Section 2: Describe digital evidence2
Section 3: Explain the key principles of cyber forensics5
Evidence integrity and reliability5
Section 4: Discuss investigation processes6
Section 5: Discuss and the importance of crime reconstruction hypotheses and alternative7
Section 6: Conclusion8
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Cyber forensics is becoming more and more common in crime investigation, this is expected, because of the relentless development of technology brings along with it crime related with electric devices. Right now, cyber forensics is reshaping many aspect of today's warfare, includes civil, criminal investigation, like in US military, actionable intelligence is rooted out by the digital forensics through military intelligence and evidence of Baghdad battlefield, as it has become a hub for evidence collection (Stephen Pearson, 2010). There is a quote from Arthur Conan Doyle:
"The world is full of obvious things which nobody by any chance ever observes" In cyber forensics, the world can be viewed as the crime scene and things in that world are digital evidences. In the case of digital evidence, it is not so obvious to observe because many times, digital evidence is deleted or hidden or damaged. There are 6 sections in this paper, section 1 is the introduction about cyber forensics and digital evidence, section 2 is about describing digital evidence, section 3 shows explanation about principles of cyber forensics, section 4 has discussions about preserving, locating, selecting, analyzing, validating and presenting evidence, section 5 will discuss about crime reconstruction hypotheses, alternative hypotheses and their importance, and finally, section 6 is the conclusion about all the information from section 2 to section 5. Section 2: Describe digital evidence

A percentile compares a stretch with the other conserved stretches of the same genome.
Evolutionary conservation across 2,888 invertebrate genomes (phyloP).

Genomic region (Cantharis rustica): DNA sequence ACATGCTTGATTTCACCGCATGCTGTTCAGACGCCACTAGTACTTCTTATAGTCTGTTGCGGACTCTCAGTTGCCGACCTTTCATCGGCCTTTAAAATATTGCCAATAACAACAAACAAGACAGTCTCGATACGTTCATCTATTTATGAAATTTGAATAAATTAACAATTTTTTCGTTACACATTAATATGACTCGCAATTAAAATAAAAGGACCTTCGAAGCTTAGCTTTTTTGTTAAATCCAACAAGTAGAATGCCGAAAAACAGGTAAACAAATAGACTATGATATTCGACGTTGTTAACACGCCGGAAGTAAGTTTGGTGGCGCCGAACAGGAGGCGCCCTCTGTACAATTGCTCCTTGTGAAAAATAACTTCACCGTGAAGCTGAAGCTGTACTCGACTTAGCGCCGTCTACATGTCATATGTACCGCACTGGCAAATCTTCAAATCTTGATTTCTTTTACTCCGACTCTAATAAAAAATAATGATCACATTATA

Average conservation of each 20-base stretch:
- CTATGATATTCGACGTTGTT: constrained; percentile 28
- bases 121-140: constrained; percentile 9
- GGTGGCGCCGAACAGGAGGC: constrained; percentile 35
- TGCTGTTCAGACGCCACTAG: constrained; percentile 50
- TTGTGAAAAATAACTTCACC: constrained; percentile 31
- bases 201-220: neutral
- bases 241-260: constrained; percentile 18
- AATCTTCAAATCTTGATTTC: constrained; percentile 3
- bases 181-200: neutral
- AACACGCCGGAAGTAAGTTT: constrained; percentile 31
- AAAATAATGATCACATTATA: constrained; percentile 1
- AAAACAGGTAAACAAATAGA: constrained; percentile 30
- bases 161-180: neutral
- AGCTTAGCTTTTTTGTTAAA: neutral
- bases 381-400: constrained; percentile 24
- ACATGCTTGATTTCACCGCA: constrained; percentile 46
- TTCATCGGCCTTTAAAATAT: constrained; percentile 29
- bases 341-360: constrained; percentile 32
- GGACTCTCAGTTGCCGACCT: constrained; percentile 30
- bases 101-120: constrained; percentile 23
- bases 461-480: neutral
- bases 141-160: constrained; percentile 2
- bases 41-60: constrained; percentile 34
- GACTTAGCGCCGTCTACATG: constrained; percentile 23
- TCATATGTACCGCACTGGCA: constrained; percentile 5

The Internet, computers and many other electronic devices have already became an inseparable part of human life. No matter where you are and what are you doing, the daily activities of an average person always involve with them and the all the interaction with them such as sending an e - mail, surfing the Web, etc... can create digital evidence (Larry E. Daniel and Lars E. Daniel, 2012). Digital evidence is defined as data stored or transmitted in a suspicious computer that used to support or refute of how an incident occurred, or show some elements about the incident such as the offender's intent or alibi (Eoghan Casey, 2011).
Today, the weight of digital evidence in legal cases is increasing as digital evidence may possess the needed information in determining a crime is committed or not, helping the investigators build the link between the crime and its victim, or its perpetrator (Harley Kozushko, 2003). However, people who are truly understand the processes and challenges in identifying, recovering, securing, examining, analysing and preparing digital evidence are few and far between. The reason is cyber forensics is a quite new area in investigating any civil or criminal cases, with the abundance number of tools and high level of skill in computing required, cyber forensics has a steep learning curve that makes even the young generation of investigator has a hard time to follow, let alone the old generation who is unfamiliar with the cyber environment. To make the matter worse, digital evidence can be easily manipulated, destroyed or concealed, many investigators will have a vexing experience in finding the truth. (Richard Boddington, 2011)
Digital evidence can be gathered from various areas in the computer, the followings are the common types of digital evidence: (Larry E. Daniel, Lars E. Daniel, 2012) 1. Hash value:
A digital version of thumbprint in which the file or hard...